Four men and a boy are missing, presumed dead, after a boat capsized in the Atlantic claiming the lives of three others.
Seven people survived when the Norwegian anchor handling tug overturned on Thursday.
A coastguard spokesman said it was now "extremely unlikely" that they would be found alive.
Royal Navy divers entered the submerged vessel three times on Friday but found no signs of life.
They were later forced to withdraw amid rough seas.
Seven of the 15 Bourbon Dolphin crew are in hospital while three have been confirmed dead.
Among those still unaccounted for is a 15-year-old boy on work experience and his father, believed to be the ship's captain.
Neville Davis, of Shetland Coastguard, said: "After an intensive search we must now accept that despite tremendous efforts from all rescue units involved it is extremely unlikely that the five missing crew will be found alive and our sympathies are with the families of the crew at this time.
"We would like to thank all the rescue units and vessels involved in this operation who have made every effort possible and thankfully did bring seven survivors to safety."
The operation around the upturned Bourbon Dolphin has now switched focus to the salvage of the vessel, which currently remains afloat.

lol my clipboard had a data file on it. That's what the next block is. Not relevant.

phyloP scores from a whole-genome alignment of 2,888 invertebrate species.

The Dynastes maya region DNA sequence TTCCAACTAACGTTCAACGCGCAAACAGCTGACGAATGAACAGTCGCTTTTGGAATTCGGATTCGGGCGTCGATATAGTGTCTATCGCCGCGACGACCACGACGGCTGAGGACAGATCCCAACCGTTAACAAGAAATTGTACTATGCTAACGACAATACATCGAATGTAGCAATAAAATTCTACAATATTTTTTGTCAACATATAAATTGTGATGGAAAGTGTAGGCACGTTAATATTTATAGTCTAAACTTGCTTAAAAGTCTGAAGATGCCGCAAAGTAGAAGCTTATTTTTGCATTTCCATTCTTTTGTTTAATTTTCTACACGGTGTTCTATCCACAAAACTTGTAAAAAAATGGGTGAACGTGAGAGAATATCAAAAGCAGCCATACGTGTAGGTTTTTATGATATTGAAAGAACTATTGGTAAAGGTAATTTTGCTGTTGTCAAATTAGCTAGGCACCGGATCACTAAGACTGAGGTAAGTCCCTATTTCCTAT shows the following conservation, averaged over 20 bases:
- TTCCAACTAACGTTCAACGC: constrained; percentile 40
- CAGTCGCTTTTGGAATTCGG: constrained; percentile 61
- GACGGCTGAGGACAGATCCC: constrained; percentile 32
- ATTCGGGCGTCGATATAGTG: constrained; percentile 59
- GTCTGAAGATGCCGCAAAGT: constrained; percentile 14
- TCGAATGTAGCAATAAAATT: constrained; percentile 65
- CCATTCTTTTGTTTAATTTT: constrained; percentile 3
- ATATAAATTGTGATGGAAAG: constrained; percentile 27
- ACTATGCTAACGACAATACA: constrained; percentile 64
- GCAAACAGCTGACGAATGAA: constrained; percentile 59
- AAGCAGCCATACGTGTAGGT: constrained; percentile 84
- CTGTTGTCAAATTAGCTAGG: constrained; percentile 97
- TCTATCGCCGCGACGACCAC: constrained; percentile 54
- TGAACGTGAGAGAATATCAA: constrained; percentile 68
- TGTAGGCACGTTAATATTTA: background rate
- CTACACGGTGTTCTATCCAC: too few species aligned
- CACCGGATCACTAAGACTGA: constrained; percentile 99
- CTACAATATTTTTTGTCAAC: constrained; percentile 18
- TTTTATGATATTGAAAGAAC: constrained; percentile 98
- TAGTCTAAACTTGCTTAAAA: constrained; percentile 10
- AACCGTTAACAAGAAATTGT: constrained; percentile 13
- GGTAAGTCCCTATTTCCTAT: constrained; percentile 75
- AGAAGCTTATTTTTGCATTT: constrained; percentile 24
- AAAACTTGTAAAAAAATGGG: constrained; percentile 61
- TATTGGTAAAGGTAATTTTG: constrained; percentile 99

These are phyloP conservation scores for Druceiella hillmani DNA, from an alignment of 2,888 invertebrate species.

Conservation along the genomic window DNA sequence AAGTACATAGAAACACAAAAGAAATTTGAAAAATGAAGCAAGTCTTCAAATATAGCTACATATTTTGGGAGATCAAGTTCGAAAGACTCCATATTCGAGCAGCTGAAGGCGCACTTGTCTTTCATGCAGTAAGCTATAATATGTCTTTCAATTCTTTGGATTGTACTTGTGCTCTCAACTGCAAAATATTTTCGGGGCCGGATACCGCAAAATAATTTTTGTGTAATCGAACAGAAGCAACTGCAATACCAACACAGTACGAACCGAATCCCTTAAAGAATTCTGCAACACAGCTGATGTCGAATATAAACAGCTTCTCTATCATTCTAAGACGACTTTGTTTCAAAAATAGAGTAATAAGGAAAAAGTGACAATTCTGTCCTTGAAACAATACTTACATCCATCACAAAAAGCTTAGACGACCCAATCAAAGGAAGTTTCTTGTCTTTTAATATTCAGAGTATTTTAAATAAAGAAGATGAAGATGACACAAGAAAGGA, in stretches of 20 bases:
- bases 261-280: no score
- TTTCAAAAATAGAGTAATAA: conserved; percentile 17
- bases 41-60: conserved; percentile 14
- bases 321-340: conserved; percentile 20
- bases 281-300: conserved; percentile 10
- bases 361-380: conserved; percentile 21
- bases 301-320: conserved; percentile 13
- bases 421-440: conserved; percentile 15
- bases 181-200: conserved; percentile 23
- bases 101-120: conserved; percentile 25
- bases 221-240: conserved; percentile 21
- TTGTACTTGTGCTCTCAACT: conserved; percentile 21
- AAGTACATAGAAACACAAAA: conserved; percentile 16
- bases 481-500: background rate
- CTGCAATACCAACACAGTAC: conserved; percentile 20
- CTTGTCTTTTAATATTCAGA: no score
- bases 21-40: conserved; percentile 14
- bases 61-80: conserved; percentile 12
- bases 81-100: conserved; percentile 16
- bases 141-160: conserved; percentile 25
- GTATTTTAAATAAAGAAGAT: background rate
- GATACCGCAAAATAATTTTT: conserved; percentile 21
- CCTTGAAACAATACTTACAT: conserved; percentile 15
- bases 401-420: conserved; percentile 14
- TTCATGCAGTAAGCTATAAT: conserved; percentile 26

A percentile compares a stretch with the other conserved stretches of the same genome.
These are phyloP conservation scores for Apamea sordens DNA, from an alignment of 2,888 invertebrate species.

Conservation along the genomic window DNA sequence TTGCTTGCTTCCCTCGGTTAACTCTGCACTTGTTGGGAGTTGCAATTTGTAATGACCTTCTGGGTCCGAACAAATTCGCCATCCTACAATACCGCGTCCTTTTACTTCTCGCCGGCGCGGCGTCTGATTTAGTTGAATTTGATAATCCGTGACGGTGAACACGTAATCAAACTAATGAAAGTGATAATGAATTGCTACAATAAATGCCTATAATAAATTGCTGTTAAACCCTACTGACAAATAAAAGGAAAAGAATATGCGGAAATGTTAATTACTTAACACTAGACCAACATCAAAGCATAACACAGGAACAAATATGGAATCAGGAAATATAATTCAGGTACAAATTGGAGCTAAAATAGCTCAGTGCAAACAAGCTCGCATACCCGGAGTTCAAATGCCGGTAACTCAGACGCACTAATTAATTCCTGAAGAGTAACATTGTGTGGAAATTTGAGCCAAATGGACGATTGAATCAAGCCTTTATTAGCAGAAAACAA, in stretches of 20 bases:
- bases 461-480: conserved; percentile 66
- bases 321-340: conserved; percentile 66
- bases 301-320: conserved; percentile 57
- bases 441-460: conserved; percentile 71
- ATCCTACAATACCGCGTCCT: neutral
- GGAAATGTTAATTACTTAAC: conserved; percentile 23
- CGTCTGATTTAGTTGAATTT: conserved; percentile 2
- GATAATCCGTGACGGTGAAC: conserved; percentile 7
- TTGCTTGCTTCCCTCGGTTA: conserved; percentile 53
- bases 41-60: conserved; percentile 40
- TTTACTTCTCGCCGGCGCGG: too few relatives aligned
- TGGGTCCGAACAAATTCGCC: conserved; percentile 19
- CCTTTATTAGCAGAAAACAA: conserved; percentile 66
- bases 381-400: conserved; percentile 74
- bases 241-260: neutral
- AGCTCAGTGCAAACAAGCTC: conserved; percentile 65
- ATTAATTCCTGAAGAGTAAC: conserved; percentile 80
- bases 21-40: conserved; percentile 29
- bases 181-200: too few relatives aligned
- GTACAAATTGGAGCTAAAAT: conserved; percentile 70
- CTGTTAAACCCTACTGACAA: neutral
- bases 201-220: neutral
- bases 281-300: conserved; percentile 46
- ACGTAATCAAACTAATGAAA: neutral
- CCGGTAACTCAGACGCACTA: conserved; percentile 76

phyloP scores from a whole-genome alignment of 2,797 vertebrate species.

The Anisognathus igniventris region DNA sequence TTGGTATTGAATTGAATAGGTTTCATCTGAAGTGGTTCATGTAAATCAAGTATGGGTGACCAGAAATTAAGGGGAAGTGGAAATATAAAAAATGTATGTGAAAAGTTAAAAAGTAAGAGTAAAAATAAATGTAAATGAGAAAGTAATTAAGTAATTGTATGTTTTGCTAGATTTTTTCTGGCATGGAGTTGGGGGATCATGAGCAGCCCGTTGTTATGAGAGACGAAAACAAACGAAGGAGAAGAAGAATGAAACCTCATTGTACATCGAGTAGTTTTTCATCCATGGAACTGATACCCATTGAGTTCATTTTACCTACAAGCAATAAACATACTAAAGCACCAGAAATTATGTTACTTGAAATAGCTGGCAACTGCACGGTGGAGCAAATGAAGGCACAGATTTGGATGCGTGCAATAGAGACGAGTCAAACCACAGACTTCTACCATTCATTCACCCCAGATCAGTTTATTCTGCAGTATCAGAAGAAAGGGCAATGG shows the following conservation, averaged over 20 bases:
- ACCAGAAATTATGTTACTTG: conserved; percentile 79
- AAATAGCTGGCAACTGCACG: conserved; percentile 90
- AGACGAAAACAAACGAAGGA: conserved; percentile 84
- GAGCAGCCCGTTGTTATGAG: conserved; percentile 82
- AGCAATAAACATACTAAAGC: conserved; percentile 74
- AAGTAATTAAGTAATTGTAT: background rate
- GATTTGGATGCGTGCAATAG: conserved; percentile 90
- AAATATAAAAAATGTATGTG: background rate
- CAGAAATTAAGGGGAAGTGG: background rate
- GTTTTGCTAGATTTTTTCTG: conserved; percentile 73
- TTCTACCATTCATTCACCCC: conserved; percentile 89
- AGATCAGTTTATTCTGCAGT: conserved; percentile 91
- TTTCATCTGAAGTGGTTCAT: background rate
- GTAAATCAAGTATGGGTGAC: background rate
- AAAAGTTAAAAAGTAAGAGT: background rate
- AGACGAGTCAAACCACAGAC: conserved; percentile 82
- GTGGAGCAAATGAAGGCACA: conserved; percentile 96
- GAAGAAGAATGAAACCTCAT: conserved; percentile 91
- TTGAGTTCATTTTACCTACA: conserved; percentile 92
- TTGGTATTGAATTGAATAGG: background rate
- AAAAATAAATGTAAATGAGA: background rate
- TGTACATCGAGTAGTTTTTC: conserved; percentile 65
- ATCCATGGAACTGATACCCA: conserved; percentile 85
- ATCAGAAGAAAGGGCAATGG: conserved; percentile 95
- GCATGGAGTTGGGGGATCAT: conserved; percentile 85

Ten crew members in total were found in the seas around the vessel after Thursday's incident, about 86 miles west of the Shetland coast.
The mother of one survivor described how he jumped from the boat as it began to flip over.
Turge Drage said her son, Egil Hafsas, had called her from Lerwick to say how he and two other crew members managed to pull on life jackets and leap into the cold sea before being picked up by another ship and airlifted to Shetland.
Families of the crewmen, all Norwegian, were expected to arrive in Shetland later.
They had stayed overnight in the firm's offices where they were counselled by a priest.
A service was held for them on Friday morning before they began the journey to Scotland.
Norwegian-registered tug supply vessel
Max draught: 6.5m
Deadweight (max): 2,500 t
Gross/net tonnage: 2,974t/892t
Speed: 17.5 knots (trial)
Capacity: 35 personnel
Source: Bourbon Offshore
An offshore union leader has said he believed the boat, which is less than one year old, could have been caused to capsize by an anchor slipping up the side of the vessel.
The Bourbon Dolphin had a number of roles in the North Sea, including anchor handling and towing, the installation of subsea construction blocks and operations involving remote vehicles.
Anchor handling tugs are also used to supply oil platforms, tow them to location, anchor them up and, in some cases, serve as recovery and rescue vessels.
They are fitted with winches for towing and anchor handling and have an open stern to allow the decking of anchors.
The coastguard confirmed that the ship had still been attached to Transocean Rather rig by an anchor chain.
Grampian Police said they would begin an investigation into the incident. A marine accident inquiry will also be carried out.
The ship had been working in the vicinity of the Rosebank oilfield.
Trond Myklebust, manager director of Bourbon Norway, said he could not speculate on what had caused the accident but confirmed the vessel was carrying out an anchor handling operation with the rig and was connected to it.